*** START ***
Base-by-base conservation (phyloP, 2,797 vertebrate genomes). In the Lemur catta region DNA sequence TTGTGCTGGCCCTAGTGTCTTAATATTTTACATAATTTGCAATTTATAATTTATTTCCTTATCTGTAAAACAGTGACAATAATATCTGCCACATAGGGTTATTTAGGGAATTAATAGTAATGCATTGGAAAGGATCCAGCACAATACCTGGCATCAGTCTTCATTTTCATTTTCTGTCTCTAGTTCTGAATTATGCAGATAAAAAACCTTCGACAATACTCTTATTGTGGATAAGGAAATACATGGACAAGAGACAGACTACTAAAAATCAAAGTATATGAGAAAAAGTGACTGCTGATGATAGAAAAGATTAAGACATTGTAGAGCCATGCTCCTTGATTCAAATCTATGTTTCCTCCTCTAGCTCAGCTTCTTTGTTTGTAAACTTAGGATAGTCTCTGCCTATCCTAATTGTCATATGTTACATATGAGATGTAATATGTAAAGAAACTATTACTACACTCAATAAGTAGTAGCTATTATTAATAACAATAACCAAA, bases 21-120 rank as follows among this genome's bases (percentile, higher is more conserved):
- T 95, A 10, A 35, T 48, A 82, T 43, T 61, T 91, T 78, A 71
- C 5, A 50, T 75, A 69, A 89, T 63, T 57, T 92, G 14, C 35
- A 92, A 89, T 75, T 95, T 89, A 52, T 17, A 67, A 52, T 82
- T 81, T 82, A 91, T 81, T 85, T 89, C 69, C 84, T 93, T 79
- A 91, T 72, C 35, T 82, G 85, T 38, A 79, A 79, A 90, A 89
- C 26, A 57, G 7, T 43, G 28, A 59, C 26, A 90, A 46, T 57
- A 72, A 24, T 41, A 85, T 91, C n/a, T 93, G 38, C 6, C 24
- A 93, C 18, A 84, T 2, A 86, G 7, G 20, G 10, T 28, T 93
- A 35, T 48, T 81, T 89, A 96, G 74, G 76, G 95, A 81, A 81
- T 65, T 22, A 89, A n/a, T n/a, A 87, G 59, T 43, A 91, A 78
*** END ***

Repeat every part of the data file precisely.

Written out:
Base-by-base conservation (phyloP, 2,797 vertebrate genomes). In the Lemur catta region DNA sequence TTGTGCTGGCCCTAGTGTCTTAATATTTTACATAATTTGCAATTTATAATTTATTTCCTTATCTGTAAAACAGTGACAATAATATCTGCCACATAGGGTTATTTAGGGAATTAATAGTAATGCATTGGAAAGGATCCAGCACAATACCTGGCATCAGTCTTCATTTTCATTTTCTGTCTCTAGTTCTGAATTATGCAGATAAAAAACCTTCGACAATACTCTTATTGTGGATAAGGAAATACATGGACAAGAGACAGACTACTAAAAATCAAAGTATATGAGAAAAAGTGACTGCTGATGATAGAAAAGATTAAGACATTGTAGAGCCATGCTCCTTGATTCAAATCTATGTTTCCTCCTCTAGCTCAGCTTCTTTGTTTGTAAACTTAGGATAGTCTCTGCCTATCCTAATTGTCATATGTTACATATGAGATGTAATATGTAAAGAAACTATTACTACACTCAATAAGTAGTAGCTATTATTAATAACAATAACCAAA, bases 21-120 rank as follows among this genome's bases (percentile, higher is more conserved):
- T 95, A 10, A 35, T 48, A 82, T 43, T 61, T 91, T 78, A 71
- C 5, A 50, T 75, A 69, A 89, T 63, T 57, T 92, G 14, C 35
- A 92, A 89, T 75, T 95, T 89, A 52, T 17, A 67, A 52, T 82
- T 81, T 82, A 91, T 81, T 85, T 89, C 69, C 84, T 93, T 79
- A 91, T 72, C 35, T 82, G 85, T 38, A 79, A 79, A 90, A 89
- C 26, A 57, G 7, T 43, G 28, A 59, C 26, A 90, A 46, T 57
- A 72, A 24, T 41, A 85, T 91, C n/a, T 93, G 38, C 6, C 24
- A 93, C 18, A 84, T 2, A 86, G 7, G 20, G 10, T 28, T 93
- A 35, T 48, T 81, T 89, A 96, G 74, G 76, G 95, A 81, A 81
- T 65, T 22, A 89, A n/a, T n/a, A 87, G 59, T 43, A 91, A 78